Until the premium tax credit sunsets, employers might still be required to report information until 2020. The IRS currently uses the data to assess the eligibility of premium tax credits and employer shared responsibilities. Consequently, the reporting may become more truncated to support only the premium tax credit information. For current-year filing, employers must follow the information reporting forms unless the IRS mandates change.
Premium tax credit and cost-sharing reduction subsidies
Similar to previous bill iterations, Graham-Cassidy changes the structure of qualified health plans after 2018, and then repeals the premium tax credit and cost-sharing reduction subsidies as of 2020. However, the legislation provides no federal substitutes for the tax credits, as were contained in prior versions of the bill. Instead, it gives states limited block grants to determine their own systems. Each state would have to build its own framework to support its health markets.
Making robust changes to Medicaid, the Graham-Cassidy bill significantly reduces the program’s federal outlays, and puts additional burdens on the states to decide how to support their Medicaid populations.
Graham-Cassidy punts responsibility for stabilizing healthcare markets to the states. States will have to determine how to ensure that an adequate number of young, healthy consumers participate in their marketplaces to keep the programs funded. Doubtless, a patchwork of regulations would ensue across the nation, requiring the support of employers.
Health savings accounts (HSAs)
Graham-Cassidy echoes previous versions of ACA repeal-and-replace bills, making it easier to use various healthcare savings vehicles. This push is consistent with general Republican messaging to expand the use of HSAs.
Small business tax credit
The ACA’s small-business tax credit, designed to help small businesses and small tax-exempt organizations afford the cost of providing health insurance for their employees, sunsets in 2020. In the interim, Graham-Cassidy makes minor tweaks to what can be considered qualified health plans.
States can apply for waivers to opt out of certain ACA requirements, including various underwriting rules in the individual and small-group markets, varying rates based on health status, essential health benefits, and medical loss ratio.
Graham-Cassidy allow states to permit insurers to raise premiums for individuals with pre-existing conditions. It would increase the age ratio, so older individuals may pay more for premiums. The bill would give states federal dollars to help offset those rate increases, though it would also cut the federal contribution to Medicaid in many states. Health care reform experts, such as the Kaiser Family Foundation, expect that anyone with an insurance carrier-defined “pre-existing condition” would be at risk of paying higher, and possibly unaffordable, premiums for coverage under Graham-Cassidy.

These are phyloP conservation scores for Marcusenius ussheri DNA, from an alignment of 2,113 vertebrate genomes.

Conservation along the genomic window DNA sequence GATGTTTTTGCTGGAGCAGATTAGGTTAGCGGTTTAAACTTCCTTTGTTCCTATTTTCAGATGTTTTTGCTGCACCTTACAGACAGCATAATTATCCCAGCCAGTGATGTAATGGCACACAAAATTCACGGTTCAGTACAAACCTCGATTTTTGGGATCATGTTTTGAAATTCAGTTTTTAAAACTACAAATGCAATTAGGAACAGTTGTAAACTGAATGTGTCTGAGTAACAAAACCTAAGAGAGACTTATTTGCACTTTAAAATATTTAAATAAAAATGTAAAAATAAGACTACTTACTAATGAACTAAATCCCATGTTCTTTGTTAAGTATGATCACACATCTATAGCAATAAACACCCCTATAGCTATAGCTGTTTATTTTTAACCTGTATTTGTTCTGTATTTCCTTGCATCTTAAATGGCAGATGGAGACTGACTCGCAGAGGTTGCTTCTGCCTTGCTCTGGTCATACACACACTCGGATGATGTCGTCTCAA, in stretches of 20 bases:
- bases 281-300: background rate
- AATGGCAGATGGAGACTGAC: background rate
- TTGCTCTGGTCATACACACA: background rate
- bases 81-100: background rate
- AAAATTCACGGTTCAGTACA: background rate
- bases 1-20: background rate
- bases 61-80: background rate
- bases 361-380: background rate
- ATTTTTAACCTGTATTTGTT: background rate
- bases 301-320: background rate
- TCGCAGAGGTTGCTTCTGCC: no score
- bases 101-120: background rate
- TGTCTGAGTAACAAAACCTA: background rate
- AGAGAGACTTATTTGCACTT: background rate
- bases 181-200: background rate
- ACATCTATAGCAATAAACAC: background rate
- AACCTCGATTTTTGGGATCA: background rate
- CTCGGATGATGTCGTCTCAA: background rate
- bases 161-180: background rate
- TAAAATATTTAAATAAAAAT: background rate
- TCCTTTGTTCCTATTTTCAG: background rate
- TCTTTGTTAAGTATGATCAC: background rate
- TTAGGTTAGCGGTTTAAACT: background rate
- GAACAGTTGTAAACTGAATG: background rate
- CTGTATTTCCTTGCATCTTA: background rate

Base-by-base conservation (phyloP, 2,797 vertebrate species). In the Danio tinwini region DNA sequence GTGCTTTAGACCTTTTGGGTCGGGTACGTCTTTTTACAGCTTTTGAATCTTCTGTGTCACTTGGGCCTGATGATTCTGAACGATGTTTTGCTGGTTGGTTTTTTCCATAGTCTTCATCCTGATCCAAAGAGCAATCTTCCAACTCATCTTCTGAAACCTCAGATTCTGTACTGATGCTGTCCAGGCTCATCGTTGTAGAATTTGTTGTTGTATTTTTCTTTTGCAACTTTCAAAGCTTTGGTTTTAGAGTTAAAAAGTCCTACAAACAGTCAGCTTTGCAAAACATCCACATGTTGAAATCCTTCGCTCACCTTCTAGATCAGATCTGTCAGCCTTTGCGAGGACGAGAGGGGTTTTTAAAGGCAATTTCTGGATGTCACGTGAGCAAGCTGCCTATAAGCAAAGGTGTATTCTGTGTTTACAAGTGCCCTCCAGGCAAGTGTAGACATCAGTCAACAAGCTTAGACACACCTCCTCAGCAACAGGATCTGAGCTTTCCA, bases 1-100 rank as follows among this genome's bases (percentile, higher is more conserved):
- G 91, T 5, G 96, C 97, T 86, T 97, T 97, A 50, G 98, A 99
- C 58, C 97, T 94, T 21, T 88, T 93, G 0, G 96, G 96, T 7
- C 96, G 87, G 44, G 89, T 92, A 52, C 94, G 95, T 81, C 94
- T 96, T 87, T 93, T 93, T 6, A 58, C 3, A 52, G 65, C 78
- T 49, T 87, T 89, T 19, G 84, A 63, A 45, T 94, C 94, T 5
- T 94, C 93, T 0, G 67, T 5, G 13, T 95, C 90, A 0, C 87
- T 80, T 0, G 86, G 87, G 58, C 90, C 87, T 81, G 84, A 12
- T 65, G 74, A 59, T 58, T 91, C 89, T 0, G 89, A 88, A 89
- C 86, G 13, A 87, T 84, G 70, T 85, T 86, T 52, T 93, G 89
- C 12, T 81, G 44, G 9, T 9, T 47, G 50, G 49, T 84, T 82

No impact to businesses or employees at this time
Until the President signs a bill that both the Senate and the House pass, the ACA continues in effect. If Graham-Cassidy passes in the Senate, the House will have to pass the bill as-is (no amendments). There would be no time for the House to send an amended bill to return to the Senate by the Sept. 30 deadline.
The Senate Parliamentarian must also review the bill and determine whether specific items fail to meet budget reconciliation requirements. Reconciliation bills are limited to items that directly affect the federal budget’s spending, revenue, or debt limit. Provisions that don’t meet budget reconciliation rules could change Graham-Cassidy supporters’ tactics to recruit the final handful of votes needed for the bill’s passage.
Graham-Cassidy bill approaching deadline, but ACA in force until further notice
Employers must remember that the Senate furor over Graham-Cassidy does not change anything at this point. The ACA and all its provisions continue as the law of the land. Even if the bill passes as-is, employers will still be required to comply with employer shared responsibility reporting requirements. No version of ACA repeal-and-replace legislation has done away with information reporting. The IRS has not indicated it will provide businesses any relief or extensions for the 2017 filing, which means that businesses must apply increased diligence. These filing requirements require complex calculations and compiling months of data throughout an employer’s organization.
Additionally, lawmakers have not proposed changes to notice requirements and W-2 reporting of healthcare costs in any version of the legislation. Employers should not grow apathetic about their compliance responsibilities for the ACA.
The legislative process is fluid. It’s important to stay compliant with the current healthcare law. No one knows whether Graham-Cassidy will make it through Congress, and if it does, what the final form will contain. Paychex will monitor the bill as it makes its way through the Senate and report on any occurrences of significance.